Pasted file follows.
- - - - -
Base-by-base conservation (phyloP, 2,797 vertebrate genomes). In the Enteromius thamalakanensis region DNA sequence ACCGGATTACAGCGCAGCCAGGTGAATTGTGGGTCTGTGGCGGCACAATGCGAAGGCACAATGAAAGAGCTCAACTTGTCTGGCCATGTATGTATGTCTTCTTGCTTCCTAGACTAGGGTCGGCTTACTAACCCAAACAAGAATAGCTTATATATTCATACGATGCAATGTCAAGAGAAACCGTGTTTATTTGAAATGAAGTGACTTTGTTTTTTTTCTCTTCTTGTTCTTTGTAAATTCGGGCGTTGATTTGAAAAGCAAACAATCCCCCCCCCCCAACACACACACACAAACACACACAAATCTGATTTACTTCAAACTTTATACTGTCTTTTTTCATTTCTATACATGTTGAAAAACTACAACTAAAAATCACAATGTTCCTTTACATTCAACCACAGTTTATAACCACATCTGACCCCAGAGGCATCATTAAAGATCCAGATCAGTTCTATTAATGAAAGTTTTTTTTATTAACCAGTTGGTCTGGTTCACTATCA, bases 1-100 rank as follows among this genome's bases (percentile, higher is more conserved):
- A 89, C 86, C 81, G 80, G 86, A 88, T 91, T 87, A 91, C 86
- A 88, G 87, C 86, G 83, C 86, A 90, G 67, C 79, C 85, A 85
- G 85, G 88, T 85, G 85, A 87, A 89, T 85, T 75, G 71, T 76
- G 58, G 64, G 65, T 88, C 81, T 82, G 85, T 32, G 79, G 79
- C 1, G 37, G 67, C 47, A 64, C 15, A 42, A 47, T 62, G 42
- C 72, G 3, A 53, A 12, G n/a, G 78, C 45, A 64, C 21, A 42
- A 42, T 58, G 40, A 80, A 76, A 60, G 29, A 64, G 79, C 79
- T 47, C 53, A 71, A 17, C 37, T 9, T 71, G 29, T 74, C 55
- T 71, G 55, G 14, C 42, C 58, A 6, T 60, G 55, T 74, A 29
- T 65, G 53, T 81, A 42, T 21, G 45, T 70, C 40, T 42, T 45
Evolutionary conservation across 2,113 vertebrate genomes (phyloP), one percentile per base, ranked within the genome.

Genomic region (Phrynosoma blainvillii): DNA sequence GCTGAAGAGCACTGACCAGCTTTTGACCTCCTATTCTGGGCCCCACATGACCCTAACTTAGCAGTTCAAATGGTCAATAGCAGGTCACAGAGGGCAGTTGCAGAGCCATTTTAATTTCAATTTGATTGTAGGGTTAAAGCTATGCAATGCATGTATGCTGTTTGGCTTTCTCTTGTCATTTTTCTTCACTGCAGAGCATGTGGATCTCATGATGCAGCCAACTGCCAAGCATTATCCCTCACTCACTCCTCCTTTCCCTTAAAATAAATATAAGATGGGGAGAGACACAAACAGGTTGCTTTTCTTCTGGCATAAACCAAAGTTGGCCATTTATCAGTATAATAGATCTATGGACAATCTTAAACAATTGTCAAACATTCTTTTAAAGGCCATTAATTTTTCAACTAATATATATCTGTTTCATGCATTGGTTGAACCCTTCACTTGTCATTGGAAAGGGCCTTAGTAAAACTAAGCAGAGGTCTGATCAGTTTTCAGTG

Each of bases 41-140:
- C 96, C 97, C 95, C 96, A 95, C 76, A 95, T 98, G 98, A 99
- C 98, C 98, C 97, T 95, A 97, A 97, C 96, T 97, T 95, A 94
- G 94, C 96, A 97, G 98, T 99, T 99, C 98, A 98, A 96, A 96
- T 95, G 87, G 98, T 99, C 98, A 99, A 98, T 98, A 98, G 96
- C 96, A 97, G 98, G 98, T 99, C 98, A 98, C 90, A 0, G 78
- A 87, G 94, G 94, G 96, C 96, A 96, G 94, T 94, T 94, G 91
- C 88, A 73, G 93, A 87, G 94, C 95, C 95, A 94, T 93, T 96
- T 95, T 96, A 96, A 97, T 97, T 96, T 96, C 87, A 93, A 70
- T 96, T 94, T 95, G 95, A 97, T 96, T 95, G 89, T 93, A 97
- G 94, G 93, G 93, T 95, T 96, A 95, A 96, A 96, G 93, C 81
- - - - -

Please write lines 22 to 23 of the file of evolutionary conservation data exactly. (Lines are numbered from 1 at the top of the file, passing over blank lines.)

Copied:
- T 95, T 96, A 96, A 97, T 97, T 96, T 96, C 87, A 93, A 70
- T 96, T 94, T 95, G 95, A 97, T 96, T 95, G 89, T 93, A 97